- Be a better global citizen. One of the themes that resonated throughout the week was that we need to use technology to be better citizens, a message that also came through in some of the work that won big at Cannes. From the ALS Bucket Challenge and Like A Girl to Twin Souls, it was all about being more compassionate and sympathetic to one another. Monica Lewinksy, Jamie Oliver and DDB’s Amir Kassaei all spoke to how we can use our skill-set to do good.
DDB Worldwide’s Chief Creative Officer, Amir Kasseai, gave a raw and personal speech that addressed the state of the advertising industry. Using an introspective lens, he brought attention to the fact that the industry has a tendency to forget about the real values and the real purpose: connecting with real people.
In a jaw-dropping presentation, Amir shared three short stories, each bringing to light how far the industry has strayed since its initial conception. There used to be a time when advertising had an impact on society, culture, music, etc. The industry has lost its focus.
Advertising is not about being the “chief asshole officer of some f**ing agency”, Amir said. It shouldn’t only be about awards. Winning an award only means you’re good at wining an award. He asked the audience when the last time someone’s child was truly excited to hear they won [insert any award here] and was met with laughter and applause. Because the truth of the matter is, advertising isn’t about that. It’s about truth, love, responsibility and purpose.
Amir ended the last session of Cannes Lions 2015 pleading with the audience (and industry as a whole) to remember their purpose, be honest with themselves, respect people and don’t waste talent doing things that are completely irrelevant – Do This or Die.
Pharrell is “happy” by nature, not just because he wrote and sang the 2014 Oscar-nominated mega-hit but because, according to himself, he goes after what he wants. He truly embraces collaboration through creativity and is unafraid of working to get the creative mix of people he knows will win.
American TV and radio personality Ryan Seacrest sat down with Pharrell at the Cannes Lions Festival on June 24 to talk about collaboration and creativity. Pharrell provided some crucial advice about bringing one’s “A” game to creative projects.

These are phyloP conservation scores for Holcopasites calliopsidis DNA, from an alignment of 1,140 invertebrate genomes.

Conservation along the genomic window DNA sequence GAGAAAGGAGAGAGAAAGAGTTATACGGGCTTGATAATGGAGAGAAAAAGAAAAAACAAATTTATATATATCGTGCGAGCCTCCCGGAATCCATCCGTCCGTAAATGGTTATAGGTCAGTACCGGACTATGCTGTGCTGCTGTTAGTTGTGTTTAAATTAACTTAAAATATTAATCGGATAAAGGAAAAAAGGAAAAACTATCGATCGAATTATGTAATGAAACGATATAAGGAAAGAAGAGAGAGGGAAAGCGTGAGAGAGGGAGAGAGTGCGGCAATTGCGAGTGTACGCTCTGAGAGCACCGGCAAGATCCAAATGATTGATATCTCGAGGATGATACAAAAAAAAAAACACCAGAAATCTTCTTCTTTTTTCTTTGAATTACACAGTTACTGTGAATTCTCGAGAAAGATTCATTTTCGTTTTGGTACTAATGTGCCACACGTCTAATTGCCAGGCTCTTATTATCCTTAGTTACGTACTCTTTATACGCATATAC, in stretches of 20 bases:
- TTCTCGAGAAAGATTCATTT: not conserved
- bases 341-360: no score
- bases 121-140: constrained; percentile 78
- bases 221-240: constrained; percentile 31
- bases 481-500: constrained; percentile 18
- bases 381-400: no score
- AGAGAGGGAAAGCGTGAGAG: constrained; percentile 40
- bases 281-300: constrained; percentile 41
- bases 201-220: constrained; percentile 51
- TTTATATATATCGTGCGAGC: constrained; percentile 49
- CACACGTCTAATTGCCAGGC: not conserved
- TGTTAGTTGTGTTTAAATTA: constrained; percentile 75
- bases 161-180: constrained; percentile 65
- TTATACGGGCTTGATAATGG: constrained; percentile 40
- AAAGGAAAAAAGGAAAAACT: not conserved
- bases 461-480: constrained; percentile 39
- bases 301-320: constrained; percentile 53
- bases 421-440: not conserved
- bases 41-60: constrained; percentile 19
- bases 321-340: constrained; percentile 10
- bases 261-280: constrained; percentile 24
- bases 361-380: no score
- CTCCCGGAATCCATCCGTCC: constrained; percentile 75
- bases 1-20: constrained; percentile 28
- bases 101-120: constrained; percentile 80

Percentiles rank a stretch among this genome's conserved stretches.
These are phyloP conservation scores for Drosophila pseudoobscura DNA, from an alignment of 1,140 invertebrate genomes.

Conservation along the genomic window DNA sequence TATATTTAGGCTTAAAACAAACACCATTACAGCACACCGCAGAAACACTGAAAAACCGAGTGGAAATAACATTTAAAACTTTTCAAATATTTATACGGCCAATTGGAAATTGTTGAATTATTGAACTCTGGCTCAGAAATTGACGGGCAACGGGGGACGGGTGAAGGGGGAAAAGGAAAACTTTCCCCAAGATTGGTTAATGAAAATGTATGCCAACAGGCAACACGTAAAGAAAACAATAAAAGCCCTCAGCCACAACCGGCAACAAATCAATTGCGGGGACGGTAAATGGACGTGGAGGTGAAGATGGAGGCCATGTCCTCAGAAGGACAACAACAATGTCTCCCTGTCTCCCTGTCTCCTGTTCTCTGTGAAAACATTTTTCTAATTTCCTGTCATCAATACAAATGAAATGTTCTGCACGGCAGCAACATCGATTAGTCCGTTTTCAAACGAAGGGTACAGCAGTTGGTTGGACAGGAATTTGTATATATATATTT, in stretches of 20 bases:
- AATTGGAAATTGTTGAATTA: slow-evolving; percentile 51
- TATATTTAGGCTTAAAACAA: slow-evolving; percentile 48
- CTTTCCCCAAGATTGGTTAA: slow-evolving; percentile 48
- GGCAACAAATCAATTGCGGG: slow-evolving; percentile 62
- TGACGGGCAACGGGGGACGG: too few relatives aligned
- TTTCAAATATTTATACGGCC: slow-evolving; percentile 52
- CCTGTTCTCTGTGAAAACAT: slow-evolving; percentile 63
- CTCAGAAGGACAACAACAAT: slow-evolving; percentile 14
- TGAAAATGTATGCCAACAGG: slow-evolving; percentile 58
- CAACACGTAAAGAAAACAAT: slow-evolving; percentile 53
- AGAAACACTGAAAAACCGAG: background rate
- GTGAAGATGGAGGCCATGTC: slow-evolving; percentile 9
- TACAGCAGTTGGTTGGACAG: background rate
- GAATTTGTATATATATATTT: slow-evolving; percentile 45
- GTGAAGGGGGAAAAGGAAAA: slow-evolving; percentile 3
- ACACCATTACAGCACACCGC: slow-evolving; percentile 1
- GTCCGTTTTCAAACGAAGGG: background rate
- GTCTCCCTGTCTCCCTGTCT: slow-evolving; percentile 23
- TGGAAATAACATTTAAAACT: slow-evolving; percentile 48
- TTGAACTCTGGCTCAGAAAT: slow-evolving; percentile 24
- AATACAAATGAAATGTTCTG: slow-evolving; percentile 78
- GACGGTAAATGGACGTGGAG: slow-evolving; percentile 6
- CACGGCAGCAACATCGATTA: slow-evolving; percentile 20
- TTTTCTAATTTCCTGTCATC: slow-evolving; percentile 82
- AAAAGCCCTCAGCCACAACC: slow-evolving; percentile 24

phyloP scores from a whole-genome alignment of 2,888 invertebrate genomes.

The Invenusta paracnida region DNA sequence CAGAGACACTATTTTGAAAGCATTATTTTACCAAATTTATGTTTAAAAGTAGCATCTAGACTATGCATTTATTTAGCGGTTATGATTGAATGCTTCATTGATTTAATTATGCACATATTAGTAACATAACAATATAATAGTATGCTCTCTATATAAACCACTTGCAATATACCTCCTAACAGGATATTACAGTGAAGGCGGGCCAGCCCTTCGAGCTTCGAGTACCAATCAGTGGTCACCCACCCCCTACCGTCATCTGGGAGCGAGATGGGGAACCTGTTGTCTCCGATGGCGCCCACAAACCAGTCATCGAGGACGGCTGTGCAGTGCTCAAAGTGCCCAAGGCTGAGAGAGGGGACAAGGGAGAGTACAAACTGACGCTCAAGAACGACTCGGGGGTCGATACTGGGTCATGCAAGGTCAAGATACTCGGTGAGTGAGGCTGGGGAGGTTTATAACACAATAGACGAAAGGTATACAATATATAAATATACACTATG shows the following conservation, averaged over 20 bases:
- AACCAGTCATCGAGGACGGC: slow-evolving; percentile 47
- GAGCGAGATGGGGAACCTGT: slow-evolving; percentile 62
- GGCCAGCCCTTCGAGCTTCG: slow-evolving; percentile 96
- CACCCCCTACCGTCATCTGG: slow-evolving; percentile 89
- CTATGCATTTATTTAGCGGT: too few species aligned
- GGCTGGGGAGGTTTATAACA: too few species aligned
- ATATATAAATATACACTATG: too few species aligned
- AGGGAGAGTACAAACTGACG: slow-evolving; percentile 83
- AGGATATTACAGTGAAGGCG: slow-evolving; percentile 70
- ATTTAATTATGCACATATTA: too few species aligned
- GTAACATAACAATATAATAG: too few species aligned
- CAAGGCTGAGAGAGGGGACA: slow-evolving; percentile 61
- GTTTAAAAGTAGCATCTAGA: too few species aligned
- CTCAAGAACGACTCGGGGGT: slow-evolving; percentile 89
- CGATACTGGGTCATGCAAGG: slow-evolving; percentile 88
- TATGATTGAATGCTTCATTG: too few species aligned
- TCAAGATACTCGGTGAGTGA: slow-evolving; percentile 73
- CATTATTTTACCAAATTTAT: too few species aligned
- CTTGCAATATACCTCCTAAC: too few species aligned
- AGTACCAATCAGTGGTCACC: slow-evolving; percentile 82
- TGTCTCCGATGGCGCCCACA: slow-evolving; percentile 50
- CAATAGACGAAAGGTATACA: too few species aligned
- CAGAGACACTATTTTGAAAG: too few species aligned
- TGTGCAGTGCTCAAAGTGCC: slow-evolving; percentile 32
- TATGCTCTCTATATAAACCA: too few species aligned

Here’s what we learned.
- Intention is essential. When Ryan asked Pharrell to give the young creatives in the audience advice, he emphasized “intention,” noting that if you are going to create something, make sure to “write some intention in there.” What is your intention for a given project? Intention should be the number one ingredient in everything that you do and, if it isn’t, consumers won’t buy into it.
- Multitasking is important. Multitasking allows you to diversify projects without “blurring the lines,” Pharrell said. It’s important to have your hand in different things to get the creative juices flowing. That said, you don’t want any crossover between your projects because it will keep them from being truly fresh and unique.
- Have a “second element.” A song isn’t great just because of the way it sounds, but because of the way that it makes you feel. Just like a movie with all great actors and no plot – you may think that you’re going to like it, but it fails by not providing consumers with the second dimension they need and crave.
- Creativity and commerce are related. Many people believe that you can’t have both, or that one relies on the other, but as Pharrell so simply put it, when you really concentrate on your creativity, it translates into commerce.
- Bottled delusion would sell millions. Pharrell noted that if you were able to bottle the delusion for greatness that many people have, it would be a wildly successful product. It’s like the people who genuinely believe they are good singers, but can’t sing a lick – it’s that sense of confidence and delusion that helps people succeed, in addition to providing a fantastic laugh.
- Adele is the master of intention.